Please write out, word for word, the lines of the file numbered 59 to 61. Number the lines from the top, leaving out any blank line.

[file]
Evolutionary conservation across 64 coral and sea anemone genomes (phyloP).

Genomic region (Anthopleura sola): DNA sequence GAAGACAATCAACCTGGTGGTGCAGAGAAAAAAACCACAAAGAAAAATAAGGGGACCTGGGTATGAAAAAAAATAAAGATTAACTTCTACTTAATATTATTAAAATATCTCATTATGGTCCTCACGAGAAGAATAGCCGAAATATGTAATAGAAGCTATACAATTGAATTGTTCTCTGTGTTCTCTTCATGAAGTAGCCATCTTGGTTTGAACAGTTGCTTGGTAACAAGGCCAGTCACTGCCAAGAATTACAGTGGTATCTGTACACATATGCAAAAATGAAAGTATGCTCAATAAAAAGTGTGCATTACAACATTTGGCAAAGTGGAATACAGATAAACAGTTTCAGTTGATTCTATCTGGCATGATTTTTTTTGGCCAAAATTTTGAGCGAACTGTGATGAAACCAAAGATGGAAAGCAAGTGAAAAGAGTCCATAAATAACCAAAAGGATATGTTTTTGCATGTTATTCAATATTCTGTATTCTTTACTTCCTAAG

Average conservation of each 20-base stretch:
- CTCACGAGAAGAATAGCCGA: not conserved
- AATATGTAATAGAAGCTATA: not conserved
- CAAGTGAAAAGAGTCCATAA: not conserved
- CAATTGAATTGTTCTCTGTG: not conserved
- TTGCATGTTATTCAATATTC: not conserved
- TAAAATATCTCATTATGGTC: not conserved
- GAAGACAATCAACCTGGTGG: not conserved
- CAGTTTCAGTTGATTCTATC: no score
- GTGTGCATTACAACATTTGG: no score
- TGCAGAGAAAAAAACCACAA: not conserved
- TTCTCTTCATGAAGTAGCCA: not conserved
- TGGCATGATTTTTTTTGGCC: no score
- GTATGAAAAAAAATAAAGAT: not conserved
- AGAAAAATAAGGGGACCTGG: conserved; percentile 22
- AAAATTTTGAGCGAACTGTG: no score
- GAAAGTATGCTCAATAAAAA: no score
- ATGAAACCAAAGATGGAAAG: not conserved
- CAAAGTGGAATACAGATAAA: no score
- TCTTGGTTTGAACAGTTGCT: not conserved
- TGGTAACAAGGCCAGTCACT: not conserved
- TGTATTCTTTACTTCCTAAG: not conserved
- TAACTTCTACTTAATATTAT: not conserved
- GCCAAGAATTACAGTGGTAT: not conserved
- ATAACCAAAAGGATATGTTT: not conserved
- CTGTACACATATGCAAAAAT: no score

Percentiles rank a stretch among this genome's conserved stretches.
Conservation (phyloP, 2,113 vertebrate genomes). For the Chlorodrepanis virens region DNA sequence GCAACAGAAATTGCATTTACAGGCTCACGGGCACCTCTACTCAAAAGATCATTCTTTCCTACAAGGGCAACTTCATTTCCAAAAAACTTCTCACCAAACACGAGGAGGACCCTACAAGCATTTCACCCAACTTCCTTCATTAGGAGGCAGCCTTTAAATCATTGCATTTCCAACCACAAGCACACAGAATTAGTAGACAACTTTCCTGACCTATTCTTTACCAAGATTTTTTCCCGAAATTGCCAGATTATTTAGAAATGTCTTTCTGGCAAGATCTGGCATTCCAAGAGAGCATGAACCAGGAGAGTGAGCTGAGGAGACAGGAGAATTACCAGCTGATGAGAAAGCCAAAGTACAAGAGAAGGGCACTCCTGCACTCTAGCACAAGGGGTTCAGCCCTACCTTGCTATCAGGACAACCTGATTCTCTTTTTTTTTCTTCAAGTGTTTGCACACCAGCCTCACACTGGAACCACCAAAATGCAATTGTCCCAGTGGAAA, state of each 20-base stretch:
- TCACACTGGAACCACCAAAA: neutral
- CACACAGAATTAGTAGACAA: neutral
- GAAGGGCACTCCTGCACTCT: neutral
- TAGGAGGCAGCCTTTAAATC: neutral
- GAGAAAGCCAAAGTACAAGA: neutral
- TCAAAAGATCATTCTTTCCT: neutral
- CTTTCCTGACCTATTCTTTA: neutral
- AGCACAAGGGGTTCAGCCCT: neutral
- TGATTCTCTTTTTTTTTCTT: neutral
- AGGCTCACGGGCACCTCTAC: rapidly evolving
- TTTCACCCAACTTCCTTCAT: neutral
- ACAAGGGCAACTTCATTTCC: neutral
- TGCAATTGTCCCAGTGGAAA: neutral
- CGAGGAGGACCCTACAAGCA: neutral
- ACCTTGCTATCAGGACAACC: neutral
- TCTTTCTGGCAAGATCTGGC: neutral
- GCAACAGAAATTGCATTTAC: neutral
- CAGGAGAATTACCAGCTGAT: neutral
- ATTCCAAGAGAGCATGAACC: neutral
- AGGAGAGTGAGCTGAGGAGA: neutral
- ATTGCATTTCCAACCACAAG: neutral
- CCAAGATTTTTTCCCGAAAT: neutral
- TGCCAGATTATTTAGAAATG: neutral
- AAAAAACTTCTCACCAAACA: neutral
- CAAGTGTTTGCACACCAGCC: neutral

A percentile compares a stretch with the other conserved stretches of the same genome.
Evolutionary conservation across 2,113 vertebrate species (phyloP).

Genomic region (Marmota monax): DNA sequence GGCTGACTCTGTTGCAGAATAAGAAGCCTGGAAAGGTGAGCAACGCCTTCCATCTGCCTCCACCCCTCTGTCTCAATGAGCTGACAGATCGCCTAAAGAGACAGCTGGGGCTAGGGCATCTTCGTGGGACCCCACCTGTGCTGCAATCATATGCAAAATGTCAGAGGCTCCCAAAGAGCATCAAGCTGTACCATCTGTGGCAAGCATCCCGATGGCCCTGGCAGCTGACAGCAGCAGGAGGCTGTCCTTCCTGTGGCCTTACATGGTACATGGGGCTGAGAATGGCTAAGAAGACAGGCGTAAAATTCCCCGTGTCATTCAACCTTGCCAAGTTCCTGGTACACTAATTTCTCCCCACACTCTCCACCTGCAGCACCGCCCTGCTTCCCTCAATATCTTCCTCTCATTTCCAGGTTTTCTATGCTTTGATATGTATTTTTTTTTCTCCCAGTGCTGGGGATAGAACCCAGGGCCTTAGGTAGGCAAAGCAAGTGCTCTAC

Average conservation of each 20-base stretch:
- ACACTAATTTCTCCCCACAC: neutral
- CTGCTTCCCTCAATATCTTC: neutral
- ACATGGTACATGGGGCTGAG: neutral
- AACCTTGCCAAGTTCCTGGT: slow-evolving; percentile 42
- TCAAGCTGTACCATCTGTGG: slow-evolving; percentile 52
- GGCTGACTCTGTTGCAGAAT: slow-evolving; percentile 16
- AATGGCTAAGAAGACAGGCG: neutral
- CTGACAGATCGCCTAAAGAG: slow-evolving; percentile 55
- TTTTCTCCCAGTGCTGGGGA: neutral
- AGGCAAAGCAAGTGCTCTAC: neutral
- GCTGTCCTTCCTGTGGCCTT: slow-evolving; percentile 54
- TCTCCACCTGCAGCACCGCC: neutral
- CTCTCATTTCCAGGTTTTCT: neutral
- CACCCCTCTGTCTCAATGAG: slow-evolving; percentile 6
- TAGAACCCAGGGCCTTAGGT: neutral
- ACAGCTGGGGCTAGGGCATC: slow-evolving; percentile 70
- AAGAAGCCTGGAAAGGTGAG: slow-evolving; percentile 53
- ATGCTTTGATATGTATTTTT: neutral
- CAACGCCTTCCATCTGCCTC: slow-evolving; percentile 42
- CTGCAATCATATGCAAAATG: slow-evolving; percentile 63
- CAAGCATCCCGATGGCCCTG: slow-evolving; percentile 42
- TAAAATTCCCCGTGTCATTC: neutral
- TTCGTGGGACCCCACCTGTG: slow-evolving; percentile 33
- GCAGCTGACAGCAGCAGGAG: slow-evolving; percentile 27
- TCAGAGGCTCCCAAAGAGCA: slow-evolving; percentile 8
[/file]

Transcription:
Average conservation of each 20-base stretch:
- ACACTAATTTCTCCCCACAC: neutral
- CTGCTTCCCTCAATATCTTC: neutral